Imported vehicles must have:
Vehicles can only be exported from the country of manufacture and to companies with commercial registration for business activities in vehicle sale and import within the UAE. If the importer is not a citizen of any of the Gulf Cooperation Council (GCC), he must have a valid residence authorisation.
Equipment such as radio transmitters, listening or recording devices, and satellite phones require a licence from Telecommunications and Digital Government Regulatory Authority.
Weapons, ammunition, body protection, and other related equipment require permission from the Ministry of Interior before entering or transiting the UAE.
Currently, Australia’s main shipping exports to the UAE include meat (beef, sheep, and lamb), vehicle parts and accessories, telecom equipment and parts, as well as aluminium oxide, according to Australia’s Department of Foreign Affairs and Trade.
Business owners looking to expand to the UAE can consider the top products sold online in the country, which includes electronics, home appliances, food, and beauty products, according to World Trade.
Before packing any goods for shipment, shippers must be aware of all documentation requirements for entering the UAE.
Import documents typically required include a customs invoice, packing list, certificate of origin, bill of lading/airway bill, shipper's export declaration form, insurance certificate, and health certificate, depending on what type of goods are being shipped.
For food imports, they must also contain the following information:
All documents must be translated into English or Arabic if they are written in another language.
The UAE levies import and export duties on commercial goods depend on:
Generally, a 5% customs duty is levied on imported goods. Certain categories like pharmaceuticals and agricultural products are exempted. Meanwhile, a 50% to 70% custom duty is levied on luxury goods like tobacco. The full list of tariffs can be found on the website of the UAE’s Federal Authority For Identity, Citizenship, Customs & Port Authority.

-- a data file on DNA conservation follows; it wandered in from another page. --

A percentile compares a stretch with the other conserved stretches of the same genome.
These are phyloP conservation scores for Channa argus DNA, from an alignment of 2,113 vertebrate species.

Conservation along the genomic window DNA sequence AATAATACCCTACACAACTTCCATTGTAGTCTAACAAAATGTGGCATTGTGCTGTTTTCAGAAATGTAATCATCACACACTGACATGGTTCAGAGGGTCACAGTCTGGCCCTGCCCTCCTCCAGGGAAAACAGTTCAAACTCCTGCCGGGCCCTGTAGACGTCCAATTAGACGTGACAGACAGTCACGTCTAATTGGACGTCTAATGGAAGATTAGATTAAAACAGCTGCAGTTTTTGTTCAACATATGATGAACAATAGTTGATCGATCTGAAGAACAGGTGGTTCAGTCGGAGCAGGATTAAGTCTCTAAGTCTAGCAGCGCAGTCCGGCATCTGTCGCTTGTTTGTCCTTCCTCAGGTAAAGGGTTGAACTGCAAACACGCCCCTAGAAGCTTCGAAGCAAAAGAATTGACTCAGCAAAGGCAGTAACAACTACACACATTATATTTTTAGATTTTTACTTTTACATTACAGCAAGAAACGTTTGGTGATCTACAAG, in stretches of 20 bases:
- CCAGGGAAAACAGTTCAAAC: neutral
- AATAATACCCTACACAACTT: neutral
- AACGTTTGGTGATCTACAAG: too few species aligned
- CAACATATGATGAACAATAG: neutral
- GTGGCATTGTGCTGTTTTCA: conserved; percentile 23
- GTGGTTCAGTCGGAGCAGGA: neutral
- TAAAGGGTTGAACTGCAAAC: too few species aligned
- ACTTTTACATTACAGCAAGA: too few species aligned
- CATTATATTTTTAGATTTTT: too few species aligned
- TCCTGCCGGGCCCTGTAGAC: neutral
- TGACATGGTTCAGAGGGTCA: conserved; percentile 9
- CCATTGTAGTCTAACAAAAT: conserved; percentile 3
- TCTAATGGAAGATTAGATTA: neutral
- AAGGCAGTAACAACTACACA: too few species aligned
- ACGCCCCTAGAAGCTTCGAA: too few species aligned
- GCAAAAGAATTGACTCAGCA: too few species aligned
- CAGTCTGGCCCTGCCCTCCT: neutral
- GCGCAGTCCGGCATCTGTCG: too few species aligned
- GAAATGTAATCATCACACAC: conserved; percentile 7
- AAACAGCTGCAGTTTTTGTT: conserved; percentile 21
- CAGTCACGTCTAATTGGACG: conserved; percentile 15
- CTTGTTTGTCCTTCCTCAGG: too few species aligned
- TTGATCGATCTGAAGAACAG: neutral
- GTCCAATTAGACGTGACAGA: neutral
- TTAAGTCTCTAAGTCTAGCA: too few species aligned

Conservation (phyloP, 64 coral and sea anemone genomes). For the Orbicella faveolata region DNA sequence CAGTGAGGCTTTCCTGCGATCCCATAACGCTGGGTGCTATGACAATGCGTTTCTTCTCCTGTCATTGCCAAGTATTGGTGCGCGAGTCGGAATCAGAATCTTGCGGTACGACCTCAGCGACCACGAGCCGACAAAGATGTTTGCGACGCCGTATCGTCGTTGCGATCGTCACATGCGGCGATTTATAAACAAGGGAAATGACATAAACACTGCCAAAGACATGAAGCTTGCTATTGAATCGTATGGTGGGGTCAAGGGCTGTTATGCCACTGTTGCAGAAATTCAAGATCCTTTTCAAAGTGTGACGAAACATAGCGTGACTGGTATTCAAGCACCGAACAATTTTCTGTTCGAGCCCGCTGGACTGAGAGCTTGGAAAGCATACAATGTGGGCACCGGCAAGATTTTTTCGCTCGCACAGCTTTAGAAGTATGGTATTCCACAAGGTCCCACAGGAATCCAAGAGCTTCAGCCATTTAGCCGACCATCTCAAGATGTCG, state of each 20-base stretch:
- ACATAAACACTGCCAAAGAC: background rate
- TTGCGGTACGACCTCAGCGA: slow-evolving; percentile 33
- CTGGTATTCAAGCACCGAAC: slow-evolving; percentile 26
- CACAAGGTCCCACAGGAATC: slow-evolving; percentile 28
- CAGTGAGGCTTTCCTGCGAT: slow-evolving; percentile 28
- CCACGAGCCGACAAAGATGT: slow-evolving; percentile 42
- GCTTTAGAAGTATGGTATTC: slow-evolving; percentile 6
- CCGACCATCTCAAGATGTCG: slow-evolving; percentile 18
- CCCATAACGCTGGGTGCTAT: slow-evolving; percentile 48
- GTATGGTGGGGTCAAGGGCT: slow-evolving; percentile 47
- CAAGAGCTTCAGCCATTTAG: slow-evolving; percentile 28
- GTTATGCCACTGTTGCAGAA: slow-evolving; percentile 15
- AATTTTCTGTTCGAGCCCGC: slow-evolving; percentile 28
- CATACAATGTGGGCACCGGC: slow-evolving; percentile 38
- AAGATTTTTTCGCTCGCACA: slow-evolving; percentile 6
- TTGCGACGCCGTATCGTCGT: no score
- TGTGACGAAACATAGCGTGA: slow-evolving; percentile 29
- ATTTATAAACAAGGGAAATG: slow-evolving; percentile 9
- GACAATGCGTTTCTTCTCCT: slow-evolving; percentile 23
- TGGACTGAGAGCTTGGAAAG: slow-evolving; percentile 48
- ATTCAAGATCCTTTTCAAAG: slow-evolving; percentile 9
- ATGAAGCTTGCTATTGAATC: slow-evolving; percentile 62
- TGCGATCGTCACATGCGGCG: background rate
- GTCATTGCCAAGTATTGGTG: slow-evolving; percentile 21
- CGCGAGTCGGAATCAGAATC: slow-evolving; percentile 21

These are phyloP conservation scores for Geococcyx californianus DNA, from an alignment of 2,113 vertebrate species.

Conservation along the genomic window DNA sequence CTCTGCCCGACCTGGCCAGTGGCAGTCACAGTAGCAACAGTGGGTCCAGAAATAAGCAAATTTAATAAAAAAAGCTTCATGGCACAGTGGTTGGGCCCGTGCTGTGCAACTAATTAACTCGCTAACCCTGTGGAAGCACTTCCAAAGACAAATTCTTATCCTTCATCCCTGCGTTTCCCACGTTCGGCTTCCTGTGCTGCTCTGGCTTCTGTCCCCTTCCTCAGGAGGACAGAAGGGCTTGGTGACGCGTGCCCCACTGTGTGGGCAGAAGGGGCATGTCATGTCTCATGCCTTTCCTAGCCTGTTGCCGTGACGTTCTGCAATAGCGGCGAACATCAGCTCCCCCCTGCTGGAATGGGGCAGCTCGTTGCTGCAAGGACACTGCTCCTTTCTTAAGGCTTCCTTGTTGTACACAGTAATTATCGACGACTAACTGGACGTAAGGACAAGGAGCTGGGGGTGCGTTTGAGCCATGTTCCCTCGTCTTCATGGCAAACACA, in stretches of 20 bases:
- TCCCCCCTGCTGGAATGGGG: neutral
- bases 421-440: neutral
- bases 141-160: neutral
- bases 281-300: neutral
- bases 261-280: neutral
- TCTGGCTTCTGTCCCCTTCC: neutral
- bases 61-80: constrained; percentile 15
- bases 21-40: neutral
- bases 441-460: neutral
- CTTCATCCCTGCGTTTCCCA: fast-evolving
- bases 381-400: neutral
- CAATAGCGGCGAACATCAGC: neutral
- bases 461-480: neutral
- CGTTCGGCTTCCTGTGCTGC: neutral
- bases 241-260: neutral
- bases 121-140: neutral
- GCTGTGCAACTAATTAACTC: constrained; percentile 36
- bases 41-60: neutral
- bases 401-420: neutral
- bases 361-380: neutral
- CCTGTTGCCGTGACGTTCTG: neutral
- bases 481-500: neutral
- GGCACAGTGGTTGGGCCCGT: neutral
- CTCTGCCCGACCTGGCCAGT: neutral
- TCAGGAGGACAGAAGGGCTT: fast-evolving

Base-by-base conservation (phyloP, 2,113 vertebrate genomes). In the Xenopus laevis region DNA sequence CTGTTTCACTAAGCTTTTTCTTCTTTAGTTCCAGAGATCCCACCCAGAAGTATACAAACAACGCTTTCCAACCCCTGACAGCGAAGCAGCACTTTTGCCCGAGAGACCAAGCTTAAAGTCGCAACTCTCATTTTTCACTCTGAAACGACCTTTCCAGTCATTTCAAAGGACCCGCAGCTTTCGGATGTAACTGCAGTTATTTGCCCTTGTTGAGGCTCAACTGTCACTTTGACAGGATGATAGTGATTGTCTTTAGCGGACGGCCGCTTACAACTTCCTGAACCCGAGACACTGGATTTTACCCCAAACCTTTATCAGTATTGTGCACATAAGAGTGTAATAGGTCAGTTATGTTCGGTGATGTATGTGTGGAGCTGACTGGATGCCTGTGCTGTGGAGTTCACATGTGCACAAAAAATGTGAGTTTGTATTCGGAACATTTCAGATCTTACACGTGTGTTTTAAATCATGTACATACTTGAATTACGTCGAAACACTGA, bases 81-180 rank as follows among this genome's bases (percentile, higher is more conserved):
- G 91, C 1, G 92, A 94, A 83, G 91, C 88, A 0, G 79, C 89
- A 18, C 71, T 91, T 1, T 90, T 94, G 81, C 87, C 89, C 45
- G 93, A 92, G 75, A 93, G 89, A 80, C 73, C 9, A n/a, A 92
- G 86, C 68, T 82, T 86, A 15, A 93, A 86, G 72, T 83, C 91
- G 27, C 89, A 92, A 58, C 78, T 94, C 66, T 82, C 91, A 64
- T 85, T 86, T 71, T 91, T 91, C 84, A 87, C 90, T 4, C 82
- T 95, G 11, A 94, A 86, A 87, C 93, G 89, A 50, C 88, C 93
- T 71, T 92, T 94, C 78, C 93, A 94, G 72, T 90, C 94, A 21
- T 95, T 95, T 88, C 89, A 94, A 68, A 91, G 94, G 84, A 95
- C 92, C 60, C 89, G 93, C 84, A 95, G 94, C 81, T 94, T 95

Many UAE “free zones”, like Dubai International Financial Centre (DIFC) and Jebel Ali port, have also been established. Over here, shippers don’t need to pay customs duties. However, goods may only be imported by an entity which is registered in the UAE.
Not sure how to send mail, parcels, or packages to the UAE from Australia? Working with DHL Express makes shipping them a breeze. Individuals can rest assured that their items will arrive safely and on time with our reliable network of international couriers. DHL Express is the go-to global logistics provider for expanding your Australian business to the UAE. Open a business account with us now and begin reaching new Middle Eastern customers quickly and reliably today.
*Any regulatory information contained herein is for informational purposes only and DHL assumes no responsibility for the accuracy of the information. DHL does not provide specific regulatory or legal advice to the public and you are encouraged to seek your own legal or compliance counsel.